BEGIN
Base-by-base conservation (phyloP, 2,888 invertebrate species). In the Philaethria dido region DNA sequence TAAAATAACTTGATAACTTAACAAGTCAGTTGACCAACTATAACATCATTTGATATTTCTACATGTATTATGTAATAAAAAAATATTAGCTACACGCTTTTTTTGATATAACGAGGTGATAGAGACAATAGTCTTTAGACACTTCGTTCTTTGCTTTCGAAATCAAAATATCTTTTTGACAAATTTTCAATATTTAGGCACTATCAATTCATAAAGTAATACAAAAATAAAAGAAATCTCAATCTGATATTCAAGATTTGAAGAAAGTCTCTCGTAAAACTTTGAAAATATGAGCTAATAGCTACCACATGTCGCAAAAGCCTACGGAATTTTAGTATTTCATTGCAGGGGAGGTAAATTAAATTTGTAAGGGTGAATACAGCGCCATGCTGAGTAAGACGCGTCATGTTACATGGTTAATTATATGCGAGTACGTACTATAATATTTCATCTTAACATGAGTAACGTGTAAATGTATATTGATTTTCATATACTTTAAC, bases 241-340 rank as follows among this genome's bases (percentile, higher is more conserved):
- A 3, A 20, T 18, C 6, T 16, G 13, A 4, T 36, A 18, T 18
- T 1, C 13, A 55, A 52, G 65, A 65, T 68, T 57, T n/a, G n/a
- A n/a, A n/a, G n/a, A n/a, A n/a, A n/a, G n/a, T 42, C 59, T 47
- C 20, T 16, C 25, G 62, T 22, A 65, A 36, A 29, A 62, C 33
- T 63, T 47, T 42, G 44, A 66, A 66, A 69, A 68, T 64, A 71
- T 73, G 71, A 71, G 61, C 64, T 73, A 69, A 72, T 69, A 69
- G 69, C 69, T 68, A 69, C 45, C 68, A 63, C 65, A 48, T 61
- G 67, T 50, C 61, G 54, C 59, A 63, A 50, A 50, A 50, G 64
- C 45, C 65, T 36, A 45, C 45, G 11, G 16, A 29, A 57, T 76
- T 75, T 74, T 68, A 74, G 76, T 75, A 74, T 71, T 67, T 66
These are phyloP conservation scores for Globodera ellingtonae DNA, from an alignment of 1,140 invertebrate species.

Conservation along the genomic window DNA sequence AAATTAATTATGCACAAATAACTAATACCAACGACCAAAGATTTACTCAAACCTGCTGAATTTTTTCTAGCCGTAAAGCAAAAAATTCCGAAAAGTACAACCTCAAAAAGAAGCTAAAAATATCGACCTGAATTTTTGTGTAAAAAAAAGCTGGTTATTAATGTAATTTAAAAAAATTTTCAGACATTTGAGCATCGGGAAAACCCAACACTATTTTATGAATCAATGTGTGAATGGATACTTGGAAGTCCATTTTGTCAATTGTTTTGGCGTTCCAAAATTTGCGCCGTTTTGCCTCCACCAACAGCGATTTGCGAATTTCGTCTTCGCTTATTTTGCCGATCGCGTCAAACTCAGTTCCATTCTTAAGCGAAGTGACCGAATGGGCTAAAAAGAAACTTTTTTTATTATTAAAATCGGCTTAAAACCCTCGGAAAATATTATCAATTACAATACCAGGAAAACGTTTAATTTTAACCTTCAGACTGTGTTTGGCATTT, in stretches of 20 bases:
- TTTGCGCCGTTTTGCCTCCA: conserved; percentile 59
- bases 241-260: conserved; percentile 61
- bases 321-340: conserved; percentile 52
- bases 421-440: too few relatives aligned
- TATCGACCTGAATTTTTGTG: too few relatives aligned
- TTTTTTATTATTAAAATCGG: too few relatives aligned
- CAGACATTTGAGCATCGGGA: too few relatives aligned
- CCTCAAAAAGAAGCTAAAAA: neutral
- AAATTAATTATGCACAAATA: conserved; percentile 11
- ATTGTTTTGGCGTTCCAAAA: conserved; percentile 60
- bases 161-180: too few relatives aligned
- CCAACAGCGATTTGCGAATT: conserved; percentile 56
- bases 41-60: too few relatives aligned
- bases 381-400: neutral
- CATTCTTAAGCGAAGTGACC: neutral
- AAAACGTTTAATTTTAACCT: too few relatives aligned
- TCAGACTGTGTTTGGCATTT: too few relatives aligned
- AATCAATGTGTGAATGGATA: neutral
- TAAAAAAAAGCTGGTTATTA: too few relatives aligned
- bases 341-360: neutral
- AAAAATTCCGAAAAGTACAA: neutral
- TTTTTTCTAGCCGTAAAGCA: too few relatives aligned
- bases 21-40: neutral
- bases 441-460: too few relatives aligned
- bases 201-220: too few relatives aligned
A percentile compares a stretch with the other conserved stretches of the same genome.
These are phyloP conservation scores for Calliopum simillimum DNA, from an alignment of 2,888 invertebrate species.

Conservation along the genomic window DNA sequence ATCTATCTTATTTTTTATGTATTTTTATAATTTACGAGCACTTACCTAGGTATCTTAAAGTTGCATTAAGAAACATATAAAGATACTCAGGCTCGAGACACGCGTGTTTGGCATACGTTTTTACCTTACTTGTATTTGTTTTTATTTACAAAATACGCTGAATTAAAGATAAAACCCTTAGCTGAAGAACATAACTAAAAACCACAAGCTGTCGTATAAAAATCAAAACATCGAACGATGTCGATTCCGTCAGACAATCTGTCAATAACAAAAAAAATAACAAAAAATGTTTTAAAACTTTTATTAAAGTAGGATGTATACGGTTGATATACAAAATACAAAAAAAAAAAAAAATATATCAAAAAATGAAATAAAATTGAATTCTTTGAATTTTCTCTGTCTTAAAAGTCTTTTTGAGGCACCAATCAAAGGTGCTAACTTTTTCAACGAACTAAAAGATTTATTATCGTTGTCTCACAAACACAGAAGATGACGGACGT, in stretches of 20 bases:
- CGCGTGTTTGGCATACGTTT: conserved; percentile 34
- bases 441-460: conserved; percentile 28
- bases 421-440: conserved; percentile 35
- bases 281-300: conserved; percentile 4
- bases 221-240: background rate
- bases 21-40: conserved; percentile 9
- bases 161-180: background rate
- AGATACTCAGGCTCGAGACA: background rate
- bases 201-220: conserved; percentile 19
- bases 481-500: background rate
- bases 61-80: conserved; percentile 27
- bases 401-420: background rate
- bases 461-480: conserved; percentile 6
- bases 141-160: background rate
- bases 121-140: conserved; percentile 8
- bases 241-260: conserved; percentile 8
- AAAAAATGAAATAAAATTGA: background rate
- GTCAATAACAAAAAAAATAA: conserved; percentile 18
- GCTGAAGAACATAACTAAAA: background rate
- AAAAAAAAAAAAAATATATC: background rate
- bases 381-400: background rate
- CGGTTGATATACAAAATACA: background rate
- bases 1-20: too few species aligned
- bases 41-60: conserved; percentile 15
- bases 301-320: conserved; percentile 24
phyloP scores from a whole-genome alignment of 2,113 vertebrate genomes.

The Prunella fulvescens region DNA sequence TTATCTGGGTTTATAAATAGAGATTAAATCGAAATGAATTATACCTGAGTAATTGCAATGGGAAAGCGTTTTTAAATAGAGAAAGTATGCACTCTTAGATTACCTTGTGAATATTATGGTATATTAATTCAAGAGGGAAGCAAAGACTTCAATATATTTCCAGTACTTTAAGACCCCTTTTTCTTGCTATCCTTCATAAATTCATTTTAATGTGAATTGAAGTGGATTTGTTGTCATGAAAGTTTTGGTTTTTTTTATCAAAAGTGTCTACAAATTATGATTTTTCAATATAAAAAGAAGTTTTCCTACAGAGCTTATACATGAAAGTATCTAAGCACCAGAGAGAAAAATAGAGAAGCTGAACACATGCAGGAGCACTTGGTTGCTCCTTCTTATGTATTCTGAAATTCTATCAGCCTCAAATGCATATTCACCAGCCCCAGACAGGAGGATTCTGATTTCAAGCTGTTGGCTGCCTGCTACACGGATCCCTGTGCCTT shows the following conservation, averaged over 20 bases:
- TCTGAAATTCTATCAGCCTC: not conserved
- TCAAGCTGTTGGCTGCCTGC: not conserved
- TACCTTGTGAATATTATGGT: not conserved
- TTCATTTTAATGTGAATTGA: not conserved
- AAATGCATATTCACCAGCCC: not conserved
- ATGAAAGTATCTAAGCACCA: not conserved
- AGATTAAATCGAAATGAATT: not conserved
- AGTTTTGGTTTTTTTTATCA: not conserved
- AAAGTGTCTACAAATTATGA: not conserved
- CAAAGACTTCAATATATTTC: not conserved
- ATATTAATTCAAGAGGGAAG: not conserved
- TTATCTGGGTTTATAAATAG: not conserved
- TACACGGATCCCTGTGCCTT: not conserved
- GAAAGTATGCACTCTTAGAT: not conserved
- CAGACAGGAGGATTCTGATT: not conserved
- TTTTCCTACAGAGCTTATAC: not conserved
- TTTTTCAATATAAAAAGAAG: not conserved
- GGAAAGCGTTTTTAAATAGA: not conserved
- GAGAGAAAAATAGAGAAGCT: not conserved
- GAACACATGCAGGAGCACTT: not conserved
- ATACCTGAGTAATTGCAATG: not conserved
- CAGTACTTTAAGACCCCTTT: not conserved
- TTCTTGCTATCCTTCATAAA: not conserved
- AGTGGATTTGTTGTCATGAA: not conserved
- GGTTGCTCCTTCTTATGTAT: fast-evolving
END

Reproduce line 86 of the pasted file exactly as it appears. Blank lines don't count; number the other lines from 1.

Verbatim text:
- GGAAAGCGTTTTTAAATAGA: not conserved